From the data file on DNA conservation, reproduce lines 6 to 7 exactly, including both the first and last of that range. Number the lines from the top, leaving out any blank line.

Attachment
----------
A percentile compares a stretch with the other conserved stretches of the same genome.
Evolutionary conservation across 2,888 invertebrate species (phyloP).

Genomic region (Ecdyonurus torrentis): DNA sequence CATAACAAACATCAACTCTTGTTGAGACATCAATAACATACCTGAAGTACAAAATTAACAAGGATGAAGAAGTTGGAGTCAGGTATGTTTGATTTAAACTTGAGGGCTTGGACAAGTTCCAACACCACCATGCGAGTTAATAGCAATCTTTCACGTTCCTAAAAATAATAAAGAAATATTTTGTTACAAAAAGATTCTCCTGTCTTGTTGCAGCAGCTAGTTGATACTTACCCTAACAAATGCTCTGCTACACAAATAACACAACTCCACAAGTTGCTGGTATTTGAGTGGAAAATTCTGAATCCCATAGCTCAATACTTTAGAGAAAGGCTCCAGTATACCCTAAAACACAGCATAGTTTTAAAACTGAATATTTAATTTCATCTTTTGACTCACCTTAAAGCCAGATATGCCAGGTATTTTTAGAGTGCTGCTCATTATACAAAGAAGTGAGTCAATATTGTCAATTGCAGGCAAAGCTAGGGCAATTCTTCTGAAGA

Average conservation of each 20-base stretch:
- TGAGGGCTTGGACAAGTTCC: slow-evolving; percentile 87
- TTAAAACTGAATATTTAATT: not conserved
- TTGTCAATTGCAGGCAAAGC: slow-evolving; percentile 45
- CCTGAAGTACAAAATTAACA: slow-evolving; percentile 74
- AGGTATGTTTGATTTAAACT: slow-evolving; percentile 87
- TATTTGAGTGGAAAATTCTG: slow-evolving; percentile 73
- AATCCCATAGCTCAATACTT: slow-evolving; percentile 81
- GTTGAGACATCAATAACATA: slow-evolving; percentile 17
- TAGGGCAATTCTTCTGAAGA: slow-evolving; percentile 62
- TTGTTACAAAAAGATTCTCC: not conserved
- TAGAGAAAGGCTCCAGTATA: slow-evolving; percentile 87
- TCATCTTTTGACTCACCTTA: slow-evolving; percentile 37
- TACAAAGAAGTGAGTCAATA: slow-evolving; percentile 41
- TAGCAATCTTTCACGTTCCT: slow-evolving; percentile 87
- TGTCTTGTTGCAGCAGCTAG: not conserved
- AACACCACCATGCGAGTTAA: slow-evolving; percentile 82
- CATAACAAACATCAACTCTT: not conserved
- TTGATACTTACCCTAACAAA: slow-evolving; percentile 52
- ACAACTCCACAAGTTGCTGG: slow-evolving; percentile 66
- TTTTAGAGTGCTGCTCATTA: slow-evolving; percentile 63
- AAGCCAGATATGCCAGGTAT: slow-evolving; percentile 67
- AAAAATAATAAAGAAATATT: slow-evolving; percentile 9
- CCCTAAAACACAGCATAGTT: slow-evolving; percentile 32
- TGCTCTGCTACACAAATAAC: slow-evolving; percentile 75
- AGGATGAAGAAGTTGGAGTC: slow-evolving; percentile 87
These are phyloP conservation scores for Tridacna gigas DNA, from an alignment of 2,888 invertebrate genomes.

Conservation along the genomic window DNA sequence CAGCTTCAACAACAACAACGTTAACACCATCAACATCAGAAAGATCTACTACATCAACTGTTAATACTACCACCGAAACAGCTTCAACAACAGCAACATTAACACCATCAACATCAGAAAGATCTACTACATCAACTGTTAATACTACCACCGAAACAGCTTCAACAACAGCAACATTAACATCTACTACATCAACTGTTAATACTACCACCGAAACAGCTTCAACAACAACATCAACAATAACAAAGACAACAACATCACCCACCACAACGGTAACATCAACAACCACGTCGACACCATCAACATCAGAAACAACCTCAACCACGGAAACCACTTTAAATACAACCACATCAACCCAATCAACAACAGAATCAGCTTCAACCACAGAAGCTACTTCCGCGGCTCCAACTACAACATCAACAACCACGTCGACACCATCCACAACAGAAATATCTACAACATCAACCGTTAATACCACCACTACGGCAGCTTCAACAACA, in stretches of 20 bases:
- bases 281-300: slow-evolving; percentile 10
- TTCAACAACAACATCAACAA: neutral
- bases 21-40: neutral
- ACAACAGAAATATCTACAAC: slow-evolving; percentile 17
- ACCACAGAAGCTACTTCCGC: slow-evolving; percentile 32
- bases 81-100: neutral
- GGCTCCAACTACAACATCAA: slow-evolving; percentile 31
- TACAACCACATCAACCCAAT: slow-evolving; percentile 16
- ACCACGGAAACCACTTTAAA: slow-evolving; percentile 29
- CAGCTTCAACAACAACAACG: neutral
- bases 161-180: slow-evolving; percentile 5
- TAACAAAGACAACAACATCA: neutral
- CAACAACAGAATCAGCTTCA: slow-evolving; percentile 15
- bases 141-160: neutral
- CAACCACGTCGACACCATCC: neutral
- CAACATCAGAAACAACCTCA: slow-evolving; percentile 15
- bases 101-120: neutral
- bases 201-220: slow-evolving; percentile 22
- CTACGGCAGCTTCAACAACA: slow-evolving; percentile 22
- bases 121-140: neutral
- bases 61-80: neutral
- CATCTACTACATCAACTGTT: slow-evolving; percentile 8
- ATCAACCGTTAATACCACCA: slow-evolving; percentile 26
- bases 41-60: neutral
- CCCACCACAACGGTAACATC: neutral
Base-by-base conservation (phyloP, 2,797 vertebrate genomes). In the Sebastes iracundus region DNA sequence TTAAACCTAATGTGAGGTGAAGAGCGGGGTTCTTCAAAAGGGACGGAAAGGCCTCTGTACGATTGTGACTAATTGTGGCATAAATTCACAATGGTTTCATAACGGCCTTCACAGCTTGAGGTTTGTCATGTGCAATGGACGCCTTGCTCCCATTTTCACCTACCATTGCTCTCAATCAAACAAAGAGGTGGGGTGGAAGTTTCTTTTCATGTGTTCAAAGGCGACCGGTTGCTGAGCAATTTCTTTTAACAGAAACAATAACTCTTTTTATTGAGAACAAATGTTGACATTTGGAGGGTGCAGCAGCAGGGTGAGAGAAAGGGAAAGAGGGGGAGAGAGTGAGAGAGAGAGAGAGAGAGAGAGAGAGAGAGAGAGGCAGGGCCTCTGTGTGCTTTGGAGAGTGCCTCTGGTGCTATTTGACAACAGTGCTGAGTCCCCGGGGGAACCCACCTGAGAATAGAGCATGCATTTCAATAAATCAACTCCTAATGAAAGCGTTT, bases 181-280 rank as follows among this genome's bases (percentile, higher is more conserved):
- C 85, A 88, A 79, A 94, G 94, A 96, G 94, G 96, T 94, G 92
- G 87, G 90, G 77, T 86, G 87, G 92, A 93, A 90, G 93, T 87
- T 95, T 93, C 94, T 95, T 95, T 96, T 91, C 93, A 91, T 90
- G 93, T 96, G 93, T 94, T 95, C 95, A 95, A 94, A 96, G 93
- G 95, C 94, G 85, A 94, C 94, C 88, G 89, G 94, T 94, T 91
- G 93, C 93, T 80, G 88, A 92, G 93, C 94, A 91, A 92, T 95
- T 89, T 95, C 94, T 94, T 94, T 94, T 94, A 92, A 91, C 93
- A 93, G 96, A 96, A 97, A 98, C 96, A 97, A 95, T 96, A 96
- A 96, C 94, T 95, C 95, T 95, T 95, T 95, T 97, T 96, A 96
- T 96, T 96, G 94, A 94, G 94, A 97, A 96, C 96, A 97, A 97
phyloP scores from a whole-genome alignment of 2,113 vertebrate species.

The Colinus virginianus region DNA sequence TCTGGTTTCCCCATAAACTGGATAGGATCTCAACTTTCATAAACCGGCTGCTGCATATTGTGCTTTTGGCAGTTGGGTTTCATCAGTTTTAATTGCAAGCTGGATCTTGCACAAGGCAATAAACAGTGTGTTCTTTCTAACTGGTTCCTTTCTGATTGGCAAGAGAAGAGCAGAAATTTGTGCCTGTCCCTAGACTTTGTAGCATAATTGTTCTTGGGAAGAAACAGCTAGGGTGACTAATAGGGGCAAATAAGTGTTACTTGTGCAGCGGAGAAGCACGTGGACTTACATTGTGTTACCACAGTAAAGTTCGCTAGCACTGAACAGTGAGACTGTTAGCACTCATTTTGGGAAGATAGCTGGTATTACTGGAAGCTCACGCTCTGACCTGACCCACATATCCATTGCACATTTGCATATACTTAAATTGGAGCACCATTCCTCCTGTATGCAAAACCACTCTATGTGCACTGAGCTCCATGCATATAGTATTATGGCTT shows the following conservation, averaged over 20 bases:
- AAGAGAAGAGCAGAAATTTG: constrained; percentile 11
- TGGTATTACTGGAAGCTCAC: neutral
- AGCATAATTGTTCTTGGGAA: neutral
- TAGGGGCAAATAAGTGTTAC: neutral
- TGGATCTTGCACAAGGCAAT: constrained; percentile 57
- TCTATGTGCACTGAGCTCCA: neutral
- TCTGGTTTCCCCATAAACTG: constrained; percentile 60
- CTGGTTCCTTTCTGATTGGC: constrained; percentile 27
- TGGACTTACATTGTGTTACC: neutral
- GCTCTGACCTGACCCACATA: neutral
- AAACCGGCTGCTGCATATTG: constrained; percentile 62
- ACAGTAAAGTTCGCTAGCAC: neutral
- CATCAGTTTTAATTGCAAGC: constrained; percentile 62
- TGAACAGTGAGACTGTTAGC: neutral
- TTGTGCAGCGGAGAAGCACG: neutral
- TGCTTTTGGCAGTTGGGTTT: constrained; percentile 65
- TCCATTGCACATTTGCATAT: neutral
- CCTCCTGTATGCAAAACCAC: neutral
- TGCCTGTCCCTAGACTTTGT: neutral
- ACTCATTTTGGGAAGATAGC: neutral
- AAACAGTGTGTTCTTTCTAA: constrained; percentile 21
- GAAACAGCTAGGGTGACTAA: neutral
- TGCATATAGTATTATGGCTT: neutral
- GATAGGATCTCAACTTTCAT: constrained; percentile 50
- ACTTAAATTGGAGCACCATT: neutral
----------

- TTAAAACTGAATATTTAATT: not conserved
- TTGTCAATTGCAGGCAAAGC: slow-evolving; percentile 45